Melanie Knouse Cline, 1990-2024

Melanie Knouse Cline, a coordinator in the Maryland Center for Fundamental Physics (MCFP), died unexpectedly on June 3, 2024 at the age of 33.

Melanie joined the department in 2018, but her association with UMD Physics began at birth. Her father, Ernie Knouse, was a UMD employee for 30 years, and worked in electronic development at the time of his death in 1999 at age 60.

Steve Rolston presents Melanie Cline with a Staff Excellence Award in 2021.Steve Rolston presents Melanie Cline with a Staff Excellence Award in 2021.Her mother, Kari Knouse Aldridge, managed sponsored projects for UMD physics until 2006. As a child, Melanie was a frequent and welcome visitor to the John S. Toll Building.

As a UMD student, she enjoyed working for the golf course for several years while earning a degree in sociology. She accepted her MCFP position in 2018, managing the theory group’s travel and administrative needs.

Melanie was roundly enjoyed and esteemed within the department for her exceptionally helpful nature and friendliness.  During the rotating coffee klatches, she was the perfect hostess, providing a beautiful display of treats and healthy snacks and welcoming one and all with her gracious smile.

In 2021, Melanie received the department’s Staff Excellence Award, cited for “her competent, diligent and reliable work; her above average commitment to the institute's mission; her willingness ‘to walk the extra mile’; and her contribution to MCFP's positive work environment.”

Information about her memorial service can be found here:  
Her family plans a bench in the UMD Listening Garden:


 Melanie and her mother Kari Aldridge (front) at Maryland Day 2000.Melanie and her mother Kari Aldridge (front) at Maryland Day 2000.Melanie and Kari at Maryland Day 2007.Melanie and Kari at Maryland Day 2007.

Alumnus Named to Chilean Academy of Sciences

Alumnus Juan Alejandro Valdivia has been named a corresponding member of the Chilean Academy of Sciences

Valdivia as a UMD student.Valdivia as a UMD student.

Valdivia received both his undergraduate and graduate degrees at the University of Maryland. He earned his B.S. magna cum laude in 1991 in three majors (physics, mathematics and astronomy). He received his Ph.D. in physics under the direction of Professor Dennis Papadopoulos in 1997. His dissertation on “The Physics of High-Altitude Lightning” received the 1998 Fred Scarf Award given to the best Ph.D. dissertation in Space Physics and Aeronomy by the American Geophysical Union.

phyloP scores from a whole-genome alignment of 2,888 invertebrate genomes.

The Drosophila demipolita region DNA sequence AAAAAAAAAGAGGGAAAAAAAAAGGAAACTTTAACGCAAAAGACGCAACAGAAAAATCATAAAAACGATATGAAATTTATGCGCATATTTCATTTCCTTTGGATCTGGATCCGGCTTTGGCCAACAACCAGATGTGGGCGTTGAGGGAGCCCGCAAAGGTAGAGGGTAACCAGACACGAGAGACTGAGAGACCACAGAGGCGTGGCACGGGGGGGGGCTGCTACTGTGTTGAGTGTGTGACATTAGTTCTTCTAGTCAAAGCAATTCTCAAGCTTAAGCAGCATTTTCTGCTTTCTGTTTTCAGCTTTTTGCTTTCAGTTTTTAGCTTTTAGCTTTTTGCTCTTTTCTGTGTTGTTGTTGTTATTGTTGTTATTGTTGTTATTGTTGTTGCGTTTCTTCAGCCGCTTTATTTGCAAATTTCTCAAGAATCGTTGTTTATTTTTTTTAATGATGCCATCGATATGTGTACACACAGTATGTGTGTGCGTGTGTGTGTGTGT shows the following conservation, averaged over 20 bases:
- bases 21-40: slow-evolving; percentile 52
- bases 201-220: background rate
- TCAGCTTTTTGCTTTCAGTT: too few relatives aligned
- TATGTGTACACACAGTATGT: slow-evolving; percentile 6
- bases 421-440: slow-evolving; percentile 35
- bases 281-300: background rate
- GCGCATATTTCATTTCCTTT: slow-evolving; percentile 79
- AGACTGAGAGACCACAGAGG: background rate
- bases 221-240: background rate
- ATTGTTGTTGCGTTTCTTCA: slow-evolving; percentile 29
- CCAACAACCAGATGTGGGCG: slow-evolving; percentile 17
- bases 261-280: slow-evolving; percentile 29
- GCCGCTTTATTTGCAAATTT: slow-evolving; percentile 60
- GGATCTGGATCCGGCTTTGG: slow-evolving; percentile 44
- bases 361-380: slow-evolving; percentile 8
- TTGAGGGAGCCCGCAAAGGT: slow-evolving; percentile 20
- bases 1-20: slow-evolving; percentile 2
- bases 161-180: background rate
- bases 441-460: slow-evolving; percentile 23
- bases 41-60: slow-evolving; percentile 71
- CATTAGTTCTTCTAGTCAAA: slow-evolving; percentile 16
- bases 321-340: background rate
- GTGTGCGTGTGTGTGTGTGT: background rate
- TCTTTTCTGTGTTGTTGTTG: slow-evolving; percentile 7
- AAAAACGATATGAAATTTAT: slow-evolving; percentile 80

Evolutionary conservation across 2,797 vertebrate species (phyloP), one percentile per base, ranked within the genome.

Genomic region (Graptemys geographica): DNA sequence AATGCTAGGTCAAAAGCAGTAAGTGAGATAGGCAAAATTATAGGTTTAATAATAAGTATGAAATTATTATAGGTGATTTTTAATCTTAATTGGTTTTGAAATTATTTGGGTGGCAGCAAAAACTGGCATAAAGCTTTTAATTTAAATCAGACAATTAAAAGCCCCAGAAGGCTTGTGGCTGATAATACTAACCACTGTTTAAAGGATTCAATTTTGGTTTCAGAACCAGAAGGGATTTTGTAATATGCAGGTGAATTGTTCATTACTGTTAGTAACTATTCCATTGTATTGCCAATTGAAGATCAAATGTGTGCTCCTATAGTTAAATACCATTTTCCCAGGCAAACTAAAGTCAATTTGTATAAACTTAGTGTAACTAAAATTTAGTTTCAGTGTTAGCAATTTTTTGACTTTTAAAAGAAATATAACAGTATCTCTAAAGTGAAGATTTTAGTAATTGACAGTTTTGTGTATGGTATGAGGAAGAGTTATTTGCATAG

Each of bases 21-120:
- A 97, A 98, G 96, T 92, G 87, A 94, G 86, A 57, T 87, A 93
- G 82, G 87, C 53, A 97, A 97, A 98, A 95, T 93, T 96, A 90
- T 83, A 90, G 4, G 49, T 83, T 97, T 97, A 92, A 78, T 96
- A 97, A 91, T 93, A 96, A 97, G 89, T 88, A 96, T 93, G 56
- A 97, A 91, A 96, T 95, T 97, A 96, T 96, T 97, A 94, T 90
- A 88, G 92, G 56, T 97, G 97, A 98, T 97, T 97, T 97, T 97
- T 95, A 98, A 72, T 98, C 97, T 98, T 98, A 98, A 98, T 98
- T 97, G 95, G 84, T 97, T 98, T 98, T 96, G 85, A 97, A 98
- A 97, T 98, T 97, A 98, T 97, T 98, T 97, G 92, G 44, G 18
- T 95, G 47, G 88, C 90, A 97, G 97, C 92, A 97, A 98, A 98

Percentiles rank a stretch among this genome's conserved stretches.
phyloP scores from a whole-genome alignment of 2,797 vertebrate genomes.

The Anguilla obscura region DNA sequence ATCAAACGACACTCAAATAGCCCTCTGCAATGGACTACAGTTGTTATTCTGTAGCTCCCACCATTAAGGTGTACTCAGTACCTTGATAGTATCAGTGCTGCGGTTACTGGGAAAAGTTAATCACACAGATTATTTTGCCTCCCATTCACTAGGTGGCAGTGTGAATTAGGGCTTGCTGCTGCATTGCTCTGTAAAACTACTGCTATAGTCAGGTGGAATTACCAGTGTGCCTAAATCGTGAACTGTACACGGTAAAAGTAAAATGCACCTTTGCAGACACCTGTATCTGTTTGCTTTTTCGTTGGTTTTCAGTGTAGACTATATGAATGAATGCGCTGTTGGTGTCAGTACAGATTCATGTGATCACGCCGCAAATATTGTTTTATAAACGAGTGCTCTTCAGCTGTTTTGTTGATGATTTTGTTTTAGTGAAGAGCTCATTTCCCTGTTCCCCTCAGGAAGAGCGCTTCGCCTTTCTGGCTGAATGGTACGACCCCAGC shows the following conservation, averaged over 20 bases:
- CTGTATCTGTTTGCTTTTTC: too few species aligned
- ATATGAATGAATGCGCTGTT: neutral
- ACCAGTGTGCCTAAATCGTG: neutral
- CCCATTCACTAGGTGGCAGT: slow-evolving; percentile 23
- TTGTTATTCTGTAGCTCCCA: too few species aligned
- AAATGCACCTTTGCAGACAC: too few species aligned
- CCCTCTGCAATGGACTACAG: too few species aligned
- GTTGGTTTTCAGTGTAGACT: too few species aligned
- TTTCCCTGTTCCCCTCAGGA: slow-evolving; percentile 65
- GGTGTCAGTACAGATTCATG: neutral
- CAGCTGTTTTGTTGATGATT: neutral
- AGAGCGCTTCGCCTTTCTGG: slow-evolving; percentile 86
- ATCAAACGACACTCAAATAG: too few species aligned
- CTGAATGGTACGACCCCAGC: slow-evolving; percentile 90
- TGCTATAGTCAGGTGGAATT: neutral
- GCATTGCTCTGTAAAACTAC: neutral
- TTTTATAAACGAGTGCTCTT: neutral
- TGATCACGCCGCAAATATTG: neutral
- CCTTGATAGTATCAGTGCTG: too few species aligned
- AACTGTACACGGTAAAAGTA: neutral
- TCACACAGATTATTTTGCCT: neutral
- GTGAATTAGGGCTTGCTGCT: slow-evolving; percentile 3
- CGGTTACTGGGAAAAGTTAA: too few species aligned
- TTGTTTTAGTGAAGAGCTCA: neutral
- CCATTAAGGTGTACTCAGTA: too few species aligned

Valdivia currently holds the position of Full Professor in the Department of Physics of the University of Chile. His experience and contributions span various areas, from plasma physics and nonlinear phenomena to the theory of chaos, complex systems, astrophysics and physics in general. He has supervised more than 20 Ph.D. and numerous M.S. theses, has served as Chairman of the Physics Department and has left a significant mark in the editorial field and as a reviewer of projects at the international level.

María Cecilia Hidalgo of the Academy congratulates Valdivia.María Cecilia Hidalgo of the Academy congratulates Valdivia.At the induction ceremony, the president of the Chilean Academy of Sciences, Dr. María Cecilia Hidalgo, noted that "The selection of Dr. Alejandro Valdivia to our Academy is a source of great pride. His outstanding trajectory and contributions in the field of physics are an invaluable contribution to the Chilean scientific community. We are confident that their impact will further enrich our commitment to scientific progress in the country. We warmly welcome the Dr. Valdivia and look forward to working together on the promotion and development of science in Chile."

Gates Honored by Harvard University

Sylvester James Gates, Jr. was awarded an honorary doctorate of science during Harvard University’s 373rd Commencement Exercises on May 23, 2024.  Honorary degree recipients Jennie Chin Hansen (clockwise from top left), Sylvester James Gates Jr., Lawrence S. Bacow, Joy Harjo-Sapulpa, Gustavo Adolfo Dudamel Ramírez, and Maria Ressa with interim President Alan Garber and interim Provost John Manning.  Credit: Stephanie Mitchell/Harvard Staff PhotographerHonorary degree recipients Jennie Chin Hansen (clockwise from top left), Sylvester James Gates Jr., Lawrence S. Bacow, Joy Harjo-Sapulpa, Gustavo Adolfo Dudamel Ramírez, and Maria Ressa with interim President Alan Garber and interim Provost John Manning. Credit: Stephanie Mitchell/Harvard Staff Photographer

A member of the National Academy of Sciences and recipient of the National Medal of Science, Gates holds the Clark Leadership Chair in Science and a joint appointment in the Department of Physics and the School of Public Policy at the University of Maryland. He is also a Distinguished University Professor and a University System of Maryland Regents Professor.

Gates is well-known for his seminal work in supersymmetry, supergravity and string theory. He has made milestone discoveries in the mathematics of particle theory and the geometry of gravity. In addition to his research achievements, Gates also distinguished himself as a powerful advocate for education and an ambassador for science around the world.